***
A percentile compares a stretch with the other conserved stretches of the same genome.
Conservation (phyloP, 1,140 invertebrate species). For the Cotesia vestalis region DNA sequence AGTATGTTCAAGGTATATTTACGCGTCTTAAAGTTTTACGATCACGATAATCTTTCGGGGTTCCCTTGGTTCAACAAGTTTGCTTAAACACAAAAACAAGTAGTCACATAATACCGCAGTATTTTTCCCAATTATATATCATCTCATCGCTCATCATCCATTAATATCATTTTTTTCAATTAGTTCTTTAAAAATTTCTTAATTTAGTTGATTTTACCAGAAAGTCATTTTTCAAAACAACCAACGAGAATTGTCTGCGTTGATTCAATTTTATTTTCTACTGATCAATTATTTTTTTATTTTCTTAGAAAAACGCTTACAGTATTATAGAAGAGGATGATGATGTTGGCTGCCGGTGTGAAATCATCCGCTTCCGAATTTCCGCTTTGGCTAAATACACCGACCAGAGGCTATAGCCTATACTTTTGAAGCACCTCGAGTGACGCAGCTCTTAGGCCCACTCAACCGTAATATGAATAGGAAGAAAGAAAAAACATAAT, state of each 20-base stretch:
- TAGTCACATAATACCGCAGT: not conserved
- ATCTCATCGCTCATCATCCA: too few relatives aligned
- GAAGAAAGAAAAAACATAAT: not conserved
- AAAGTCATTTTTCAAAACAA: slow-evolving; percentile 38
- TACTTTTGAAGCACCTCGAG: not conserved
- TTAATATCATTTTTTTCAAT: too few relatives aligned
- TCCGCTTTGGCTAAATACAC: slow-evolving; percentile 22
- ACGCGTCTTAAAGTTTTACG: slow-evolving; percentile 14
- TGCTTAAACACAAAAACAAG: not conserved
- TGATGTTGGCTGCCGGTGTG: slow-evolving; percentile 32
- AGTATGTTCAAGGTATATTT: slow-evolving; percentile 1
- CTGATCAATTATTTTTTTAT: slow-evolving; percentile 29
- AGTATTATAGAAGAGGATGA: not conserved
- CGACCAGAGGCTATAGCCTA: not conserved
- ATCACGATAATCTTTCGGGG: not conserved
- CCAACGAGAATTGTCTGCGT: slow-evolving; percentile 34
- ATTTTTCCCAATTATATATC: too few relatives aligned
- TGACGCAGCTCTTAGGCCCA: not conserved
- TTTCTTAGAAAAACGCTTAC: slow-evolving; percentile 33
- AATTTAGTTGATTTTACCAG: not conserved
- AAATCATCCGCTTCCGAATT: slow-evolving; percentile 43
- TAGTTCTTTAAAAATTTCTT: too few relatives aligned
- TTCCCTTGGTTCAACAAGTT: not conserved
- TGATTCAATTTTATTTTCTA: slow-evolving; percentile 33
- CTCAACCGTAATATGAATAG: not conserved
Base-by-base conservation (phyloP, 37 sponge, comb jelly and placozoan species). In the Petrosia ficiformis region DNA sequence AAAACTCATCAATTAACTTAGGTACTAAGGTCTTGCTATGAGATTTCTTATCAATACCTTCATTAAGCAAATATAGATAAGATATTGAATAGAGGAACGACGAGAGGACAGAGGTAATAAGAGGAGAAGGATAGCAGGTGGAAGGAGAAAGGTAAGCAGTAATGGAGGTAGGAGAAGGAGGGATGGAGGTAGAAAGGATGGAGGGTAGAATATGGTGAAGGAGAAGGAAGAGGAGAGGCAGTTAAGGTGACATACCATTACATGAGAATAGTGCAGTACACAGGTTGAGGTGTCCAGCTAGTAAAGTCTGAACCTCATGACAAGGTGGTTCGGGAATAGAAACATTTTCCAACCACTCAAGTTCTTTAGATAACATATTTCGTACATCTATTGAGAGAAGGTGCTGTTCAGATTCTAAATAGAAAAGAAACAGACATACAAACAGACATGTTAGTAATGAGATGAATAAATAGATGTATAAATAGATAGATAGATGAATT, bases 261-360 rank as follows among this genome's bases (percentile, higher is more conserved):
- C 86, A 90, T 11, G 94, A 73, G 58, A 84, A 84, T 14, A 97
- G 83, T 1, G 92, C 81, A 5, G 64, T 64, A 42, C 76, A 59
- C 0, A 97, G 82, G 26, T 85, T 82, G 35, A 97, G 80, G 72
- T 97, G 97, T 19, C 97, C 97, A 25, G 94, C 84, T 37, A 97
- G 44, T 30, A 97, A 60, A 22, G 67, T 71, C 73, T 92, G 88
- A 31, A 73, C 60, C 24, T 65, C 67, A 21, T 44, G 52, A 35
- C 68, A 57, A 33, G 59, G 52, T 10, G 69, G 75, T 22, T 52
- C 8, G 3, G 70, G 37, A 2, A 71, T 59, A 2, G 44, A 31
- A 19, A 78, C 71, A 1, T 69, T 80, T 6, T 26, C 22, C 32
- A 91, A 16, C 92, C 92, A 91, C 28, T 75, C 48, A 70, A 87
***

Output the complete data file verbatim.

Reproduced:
A percentile compares a stretch with the other conserved stretches of the same genome.
Conservation (phyloP, 1,140 invertebrate species). For the Cotesia vestalis region DNA sequence AGTATGTTCAAGGTATATTTACGCGTCTTAAAGTTTTACGATCACGATAATCTTTCGGGGTTCCCTTGGTTCAACAAGTTTGCTTAAACACAAAAACAAGTAGTCACATAATACCGCAGTATTTTTCCCAATTATATATCATCTCATCGCTCATCATCCATTAATATCATTTTTTTCAATTAGTTCTTTAAAAATTTCTTAATTTAGTTGATTTTACCAGAAAGTCATTTTTCAAAACAACCAACGAGAATTGTCTGCGTTGATTCAATTTTATTTTCTACTGATCAATTATTTTTTTATTTTCTTAGAAAAACGCTTACAGTATTATAGAAGAGGATGATGATGTTGGCTGCCGGTGTGAAATCATCCGCTTCCGAATTTCCGCTTTGGCTAAATACACCGACCAGAGGCTATAGCCTATACTTTTGAAGCACCTCGAGTGACGCAGCTCTTAGGCCCACTCAACCGTAATATGAATAGGAAGAAAGAAAAAACATAAT, state of each 20-base stretch:
- TAGTCACATAATACCGCAGT: not conserved
- ATCTCATCGCTCATCATCCA: too few relatives aligned
- GAAGAAAGAAAAAACATAAT: not conserved
- AAAGTCATTTTTCAAAACAA: slow-evolving; percentile 38
- TACTTTTGAAGCACCTCGAG: not conserved
- TTAATATCATTTTTTTCAAT: too few relatives aligned
- TCCGCTTTGGCTAAATACAC: slow-evolving; percentile 22
- ACGCGTCTTAAAGTTTTACG: slow-evolving; percentile 14
- TGCTTAAACACAAAAACAAG: not conserved
- TGATGTTGGCTGCCGGTGTG: slow-evolving; percentile 32
- AGTATGTTCAAGGTATATTT: slow-evolving; percentile 1
- CTGATCAATTATTTTTTTAT: slow-evolving; percentile 29
- AGTATTATAGAAGAGGATGA: not conserved
- CGACCAGAGGCTATAGCCTA: not conserved
- ATCACGATAATCTTTCGGGG: not conserved
- CCAACGAGAATTGTCTGCGT: slow-evolving; percentile 34
- ATTTTTCCCAATTATATATC: too few relatives aligned
- TGACGCAGCTCTTAGGCCCA: not conserved
- TTTCTTAGAAAAACGCTTAC: slow-evolving; percentile 33
- AATTTAGTTGATTTTACCAG: not conserved
- AAATCATCCGCTTCCGAATT: slow-evolving; percentile 43
- TAGTTCTTTAAAAATTTCTT: too few relatives aligned
- TTCCCTTGGTTCAACAAGTT: not conserved
- TGATTCAATTTTATTTTCTA: slow-evolving; percentile 33
- CTCAACCGTAATATGAATAG: not conserved
Base-by-base conservation (phyloP, 37 sponge, comb jelly and placozoan species). In the Petrosia ficiformis region DNA sequence AAAACTCATCAATTAACTTAGGTACTAAGGTCTTGCTATGAGATTTCTTATCAATACCTTCATTAAGCAAATATAGATAAGATATTGAATAGAGGAACGACGAGAGGACAGAGGTAATAAGAGGAGAAGGATAGCAGGTGGAAGGAGAAAGGTAAGCAGTAATGGAGGTAGGAGAAGGAGGGATGGAGGTAGAAAGGATGGAGGGTAGAATATGGTGAAGGAGAAGGAAGAGGAGAGGCAGTTAAGGTGACATACCATTACATGAGAATAGTGCAGTACACAGGTTGAGGTGTCCAGCTAGTAAAGTCTGAACCTCATGACAAGGTGGTTCGGGAATAGAAACATTTTCCAACCACTCAAGTTCTTTAGATAACATATTTCGTACATCTATTGAGAGAAGGTGCTGTTCAGATTCTAAATAGAAAAGAAACAGACATACAAACAGACATGTTAGTAATGAGATGAATAAATAGATGTATAAATAGATAGATAGATGAATT, bases 261-360 rank as follows among this genome's bases (percentile, higher is more conserved):
- C 86, A 90, T 11, G 94, A 73, G 58, A 84, A 84, T 14, A 97
- G 83, T 1, G 92, C 81, A 5, G 64, T 64, A 42, C 76, A 59
- C 0, A 97, G 82, G 26, T 85, T 82, G 35, A 97, G 80, G 72
- T 97, G 97, T 19, C 97, C 97, A 25, G 94, C 84, T 37, A 97
- G 44, T 30, A 97, A 60, A 22, G 67, T 71, C 73, T 92, G 88
- A 31, A 73, C 60, C 24, T 65, C 67, A 21, T 44, G 52, A 35
- C 68, A 57, A 33, G 59, G 52, T 10, G 69, G 75, T 22, T 52
- C 8, G 3, G 70, G 37, A 2, A 71, T 59, A 2, G 44, A 31
- A 19, A 78, C 71, A 1, T 69, T 80, T 6, T 26, C 22, C 32
- A 91, A 16, C 92, C 92, A 91, C 28, T 75, C 48, A 70, A 87